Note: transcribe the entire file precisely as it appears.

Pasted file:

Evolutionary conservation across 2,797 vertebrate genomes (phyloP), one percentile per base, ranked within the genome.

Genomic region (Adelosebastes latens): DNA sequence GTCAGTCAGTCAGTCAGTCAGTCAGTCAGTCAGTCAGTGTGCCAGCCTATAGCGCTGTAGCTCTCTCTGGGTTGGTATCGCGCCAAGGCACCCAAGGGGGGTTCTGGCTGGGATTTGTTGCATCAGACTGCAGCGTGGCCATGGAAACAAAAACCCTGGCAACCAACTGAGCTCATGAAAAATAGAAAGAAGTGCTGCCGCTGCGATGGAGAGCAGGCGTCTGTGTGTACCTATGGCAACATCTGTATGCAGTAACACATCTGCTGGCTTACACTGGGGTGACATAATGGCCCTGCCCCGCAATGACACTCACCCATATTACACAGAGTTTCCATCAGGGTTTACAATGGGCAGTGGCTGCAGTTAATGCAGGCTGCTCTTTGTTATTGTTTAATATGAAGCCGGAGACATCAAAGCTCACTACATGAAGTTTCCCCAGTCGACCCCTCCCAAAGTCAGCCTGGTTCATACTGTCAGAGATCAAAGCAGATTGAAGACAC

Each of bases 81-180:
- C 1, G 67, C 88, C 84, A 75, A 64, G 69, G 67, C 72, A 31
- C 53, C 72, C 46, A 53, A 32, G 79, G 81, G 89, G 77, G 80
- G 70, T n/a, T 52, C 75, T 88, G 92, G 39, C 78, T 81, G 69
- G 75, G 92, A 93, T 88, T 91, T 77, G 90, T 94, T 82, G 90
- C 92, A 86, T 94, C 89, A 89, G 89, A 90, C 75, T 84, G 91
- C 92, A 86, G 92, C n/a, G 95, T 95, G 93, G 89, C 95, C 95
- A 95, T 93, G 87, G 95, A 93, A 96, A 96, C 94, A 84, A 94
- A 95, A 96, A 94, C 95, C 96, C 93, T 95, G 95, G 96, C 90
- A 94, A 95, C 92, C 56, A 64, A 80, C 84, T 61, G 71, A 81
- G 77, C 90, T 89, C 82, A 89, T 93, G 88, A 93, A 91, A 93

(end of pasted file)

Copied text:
Evolutionary conservation across 2,797 vertebrate genomes (phyloP), one percentile per base, ranked within the genome.

Genomic region (Adelosebastes latens): DNA sequence GTCAGTCAGTCAGTCAGTCAGTCAGTCAGTCAGTCAGTGTGCCAGCCTATAGCGCTGTAGCTCTCTCTGGGTTGGTATCGCGCCAAGGCACCCAAGGGGGGTTCTGGCTGGGATTTGTTGCATCAGACTGCAGCGTGGCCATGGAAACAAAAACCCTGGCAACCAACTGAGCTCATGAAAAATAGAAAGAAGTGCTGCCGCTGCGATGGAGAGCAGGCGTCTGTGTGTACCTATGGCAACATCTGTATGCAGTAACACATCTGCTGGCTTACACTGGGGTGACATAATGGCCCTGCCCCGCAATGACACTCACCCATATTACACAGAGTTTCCATCAGGGTTTACAATGGGCAGTGGCTGCAGTTAATGCAGGCTGCTCTTTGTTATTGTTTAATATGAAGCCGGAGACATCAAAGCTCACTACATGAAGTTTCCCCAGTCGACCCCTCCCAAAGTCAGCCTGGTTCATACTGTCAGAGATCAAAGCAGATTGAAGACAC

Each of bases 81-180:
- C 1, G 67, C 88, C 84, A 75, A 64, G 69, G 67, C 72, A 31
- C 53, C 72, C 46, A 53, A 32, G 79, G 81, G 89, G 77, G 80
- G 70, T n/a, T 52, C 75, T 88, G 92, G 39, C 78, T 81, G 69
- G 75, G 92, A 93, T 88, T 91, T 77, G 90, T 94, T 82, G 90
- C 92, A 86, T 94, C 89, A 89, G 89, A 90, C 75, T 84, G 91
- C 92, A 86, G 92, C n/a, G 95, T 95, G 93, G 89, C 95, C 95
- A 95, T 93, G 87, G 95, A 93, A 96, A 96, C 94, A 84, A 94
- A 95, A 96, A 94, C 95, C 96, C 93, T 95, G 95, G 96, C 90
- A 94, A 95, C 92, C 56, A 64, A 80, C 84, T 61, G 71, A 81
- G 77, C 90, T 89, C 82, A 89, T 93, G 88, A 93, A 91, A 93